Pricing is a bit of an emotive issue isn’t it? Well, I’ve had a couple of weeks where I’ve been saying no a lot - but not in a negative way (hang in there). I’ve been saying no to offers of projects where the money was frankly, rubbish. How is this positive? It’s positive because I decided that enough was enough, and that my time, experience and knowledge were worth more.
I was like Oliver Twist - “…please Sir, can I have some more?”
In the past few months I’ve started to notice a squeeze on prices and I reached a point where someone offered me a fee for something that was insultingly low. I chatted it over with a couple of good sensible friends, then I took a deep breath and said…
“Thank you for thinking of me but on this occasion I’m going to pass. The amount of work involved for the fee being offered falls too far below my pricing policy I’m afraid. I hope you understand.”
What do you think happened?
Well, the client sent me a note asking what I would be prepared accept - and then just for a change the negotiations started to spiral upwards instead of downwards and I got the a rate that I was happy with and the client was happy with.
Since then, I’ve said no to three other projects because the rate wasn’t to my liking and the world has not come to an end. In fact my bank balance is in a better state and I’ve not been running around like a blue-arsed wotsit. If we don’t value our own worth how can we realistically expect anyone else to?
Focus on value not price
In the Oscar Wilde play, Lady Windermere’s Fan, one the characters, Lord Darlington quips that a cynic was 'a man who knows the price of everything and the value of nothing’. It’s easy to get caught up in prices, and to obsess over how your price compares to someone else’s price. When in fact what we should be doing is comparing the value of our respective offerings. I know there are people out there who price themselves at less than half the rate I ask for. But they are not me, they don’t have my background, they won’t have the business and life experience I’ve had, so the value I deliver will be markedly different to what someone else can bring to the party.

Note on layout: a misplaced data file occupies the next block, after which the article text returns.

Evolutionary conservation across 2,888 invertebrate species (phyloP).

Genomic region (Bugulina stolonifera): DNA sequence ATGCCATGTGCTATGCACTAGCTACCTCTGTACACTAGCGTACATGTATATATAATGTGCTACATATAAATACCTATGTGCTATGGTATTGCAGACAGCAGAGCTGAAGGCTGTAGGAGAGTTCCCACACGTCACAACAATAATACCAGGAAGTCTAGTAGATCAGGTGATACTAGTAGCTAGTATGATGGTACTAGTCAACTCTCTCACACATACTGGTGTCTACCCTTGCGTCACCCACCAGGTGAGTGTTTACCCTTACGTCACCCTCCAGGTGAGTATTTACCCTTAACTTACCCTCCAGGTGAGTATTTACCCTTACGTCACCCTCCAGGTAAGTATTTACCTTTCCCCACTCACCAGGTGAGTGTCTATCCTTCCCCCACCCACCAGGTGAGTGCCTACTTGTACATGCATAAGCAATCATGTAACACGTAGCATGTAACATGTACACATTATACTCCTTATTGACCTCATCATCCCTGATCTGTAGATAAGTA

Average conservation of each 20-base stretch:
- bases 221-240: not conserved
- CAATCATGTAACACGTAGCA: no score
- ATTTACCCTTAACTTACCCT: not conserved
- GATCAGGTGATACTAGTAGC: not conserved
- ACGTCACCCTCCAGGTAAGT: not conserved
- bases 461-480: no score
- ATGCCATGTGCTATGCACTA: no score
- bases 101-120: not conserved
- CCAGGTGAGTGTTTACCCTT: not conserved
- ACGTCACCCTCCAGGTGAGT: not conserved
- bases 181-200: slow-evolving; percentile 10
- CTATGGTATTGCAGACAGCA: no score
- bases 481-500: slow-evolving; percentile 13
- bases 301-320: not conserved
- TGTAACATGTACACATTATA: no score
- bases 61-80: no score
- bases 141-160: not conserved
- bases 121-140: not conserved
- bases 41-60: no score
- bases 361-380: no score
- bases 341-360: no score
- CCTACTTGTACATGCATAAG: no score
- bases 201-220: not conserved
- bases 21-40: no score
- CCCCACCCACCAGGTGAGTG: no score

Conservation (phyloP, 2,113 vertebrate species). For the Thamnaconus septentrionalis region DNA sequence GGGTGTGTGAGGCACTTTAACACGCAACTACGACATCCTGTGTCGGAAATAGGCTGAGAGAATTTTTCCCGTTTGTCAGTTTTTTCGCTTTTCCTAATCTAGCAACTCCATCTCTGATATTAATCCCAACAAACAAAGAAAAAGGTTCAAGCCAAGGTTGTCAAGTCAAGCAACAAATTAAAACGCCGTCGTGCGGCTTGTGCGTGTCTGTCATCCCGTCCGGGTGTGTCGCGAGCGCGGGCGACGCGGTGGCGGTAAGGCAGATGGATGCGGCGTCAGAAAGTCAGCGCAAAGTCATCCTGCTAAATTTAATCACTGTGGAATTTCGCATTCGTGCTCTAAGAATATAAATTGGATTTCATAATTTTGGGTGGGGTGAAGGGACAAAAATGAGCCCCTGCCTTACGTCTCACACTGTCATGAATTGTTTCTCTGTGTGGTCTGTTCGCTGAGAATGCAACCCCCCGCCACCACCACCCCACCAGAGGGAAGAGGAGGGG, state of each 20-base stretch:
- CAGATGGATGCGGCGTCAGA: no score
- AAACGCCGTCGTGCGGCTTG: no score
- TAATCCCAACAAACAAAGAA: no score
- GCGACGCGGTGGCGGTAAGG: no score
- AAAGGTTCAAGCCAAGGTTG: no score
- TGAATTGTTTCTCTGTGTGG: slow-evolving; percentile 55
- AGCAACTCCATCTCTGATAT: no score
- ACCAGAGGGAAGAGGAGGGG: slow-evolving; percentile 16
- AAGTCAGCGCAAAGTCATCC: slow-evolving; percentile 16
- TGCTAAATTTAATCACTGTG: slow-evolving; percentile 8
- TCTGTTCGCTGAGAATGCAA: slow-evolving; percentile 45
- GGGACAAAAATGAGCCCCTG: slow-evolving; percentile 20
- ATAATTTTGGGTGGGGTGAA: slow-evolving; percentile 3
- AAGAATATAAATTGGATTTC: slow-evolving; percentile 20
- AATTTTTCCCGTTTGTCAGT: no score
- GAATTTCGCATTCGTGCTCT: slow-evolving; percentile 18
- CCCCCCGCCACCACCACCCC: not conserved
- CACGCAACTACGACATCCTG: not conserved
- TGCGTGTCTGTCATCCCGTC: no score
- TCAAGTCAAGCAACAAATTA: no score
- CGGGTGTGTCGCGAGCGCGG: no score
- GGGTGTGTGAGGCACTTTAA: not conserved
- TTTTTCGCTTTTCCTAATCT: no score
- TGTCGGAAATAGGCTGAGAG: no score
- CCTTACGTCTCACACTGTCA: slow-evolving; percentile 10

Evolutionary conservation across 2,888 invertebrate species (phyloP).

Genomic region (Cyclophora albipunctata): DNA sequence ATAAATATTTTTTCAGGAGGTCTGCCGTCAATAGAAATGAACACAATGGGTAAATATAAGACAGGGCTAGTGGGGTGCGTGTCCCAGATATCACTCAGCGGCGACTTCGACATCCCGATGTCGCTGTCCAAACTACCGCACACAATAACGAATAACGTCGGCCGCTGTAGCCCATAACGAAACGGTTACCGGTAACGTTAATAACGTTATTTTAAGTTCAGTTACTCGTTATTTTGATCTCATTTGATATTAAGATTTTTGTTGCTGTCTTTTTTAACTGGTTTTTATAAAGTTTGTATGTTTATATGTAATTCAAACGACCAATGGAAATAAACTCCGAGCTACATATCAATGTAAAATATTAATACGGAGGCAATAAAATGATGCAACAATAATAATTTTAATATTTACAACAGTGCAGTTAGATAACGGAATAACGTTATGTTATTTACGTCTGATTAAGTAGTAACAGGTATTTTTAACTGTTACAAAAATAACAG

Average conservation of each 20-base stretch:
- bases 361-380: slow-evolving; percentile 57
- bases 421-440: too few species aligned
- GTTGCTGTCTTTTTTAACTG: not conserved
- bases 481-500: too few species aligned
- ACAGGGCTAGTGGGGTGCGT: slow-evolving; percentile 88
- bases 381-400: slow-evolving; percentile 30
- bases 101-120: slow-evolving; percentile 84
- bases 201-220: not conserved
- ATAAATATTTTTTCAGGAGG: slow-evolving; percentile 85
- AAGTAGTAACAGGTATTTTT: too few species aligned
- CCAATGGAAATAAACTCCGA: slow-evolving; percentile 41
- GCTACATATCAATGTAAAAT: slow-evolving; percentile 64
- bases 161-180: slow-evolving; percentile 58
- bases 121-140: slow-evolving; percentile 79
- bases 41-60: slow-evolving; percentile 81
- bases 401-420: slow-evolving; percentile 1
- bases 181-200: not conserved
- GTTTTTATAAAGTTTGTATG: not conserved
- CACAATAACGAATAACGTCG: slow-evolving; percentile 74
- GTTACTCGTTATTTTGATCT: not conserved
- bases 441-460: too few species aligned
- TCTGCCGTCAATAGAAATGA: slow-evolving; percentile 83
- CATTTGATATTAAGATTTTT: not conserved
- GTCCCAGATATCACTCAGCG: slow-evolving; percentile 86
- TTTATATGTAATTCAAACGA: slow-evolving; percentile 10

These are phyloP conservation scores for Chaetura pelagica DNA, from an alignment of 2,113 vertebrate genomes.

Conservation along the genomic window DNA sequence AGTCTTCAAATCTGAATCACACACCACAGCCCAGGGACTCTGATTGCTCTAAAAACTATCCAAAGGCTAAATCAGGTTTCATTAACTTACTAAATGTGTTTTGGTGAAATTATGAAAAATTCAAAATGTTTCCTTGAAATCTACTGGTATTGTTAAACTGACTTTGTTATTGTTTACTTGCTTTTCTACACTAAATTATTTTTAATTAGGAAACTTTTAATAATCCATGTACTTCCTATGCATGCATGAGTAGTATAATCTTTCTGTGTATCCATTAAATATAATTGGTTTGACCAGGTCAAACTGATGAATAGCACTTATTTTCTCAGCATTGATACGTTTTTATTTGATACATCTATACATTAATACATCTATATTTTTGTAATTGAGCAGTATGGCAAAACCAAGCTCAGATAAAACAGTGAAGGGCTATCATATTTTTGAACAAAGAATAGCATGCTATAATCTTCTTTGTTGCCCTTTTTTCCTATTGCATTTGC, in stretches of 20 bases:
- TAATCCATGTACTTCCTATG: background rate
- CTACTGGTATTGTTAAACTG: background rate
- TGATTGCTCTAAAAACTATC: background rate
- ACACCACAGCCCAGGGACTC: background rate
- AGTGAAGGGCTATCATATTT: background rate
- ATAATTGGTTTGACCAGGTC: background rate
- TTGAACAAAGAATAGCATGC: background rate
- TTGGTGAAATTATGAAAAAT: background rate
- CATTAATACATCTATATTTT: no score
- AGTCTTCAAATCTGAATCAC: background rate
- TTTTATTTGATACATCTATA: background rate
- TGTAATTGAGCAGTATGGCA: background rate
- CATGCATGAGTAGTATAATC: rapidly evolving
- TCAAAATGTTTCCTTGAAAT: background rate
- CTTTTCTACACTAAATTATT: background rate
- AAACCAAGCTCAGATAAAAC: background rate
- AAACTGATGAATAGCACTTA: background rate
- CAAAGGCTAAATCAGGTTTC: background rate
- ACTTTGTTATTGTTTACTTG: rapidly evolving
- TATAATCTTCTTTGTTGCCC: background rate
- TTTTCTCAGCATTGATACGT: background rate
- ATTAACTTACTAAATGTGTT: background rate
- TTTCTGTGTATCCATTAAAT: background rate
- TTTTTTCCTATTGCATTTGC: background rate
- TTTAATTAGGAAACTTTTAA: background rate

What do mean by value?
Let's say a photographer charges £100 a day more than one of his competitors. He or she could produce the winning advertising shot that allows their client to yield an additional £10,000 in sales. So while the price was £100 more, that photographer’s fee created a £10,000 value.
So instead of focusing on the price, let’s all make a pact to focus on the value that our product or service can bring to someone else. The value doesn't have to be money - it could be pleasure or peace of mind, or hope or exclusivity or something else.
Things to ponder over the coming week:
- Don’t be afraid to say no if the fee/price on offer is not to your liking.
- Be prepared to walk away - instead use that time to focus on the kind of clients you really want.
- Think about the value you offer and make sure all your marketing materials reflect that message clearly.
- Believe in yourself…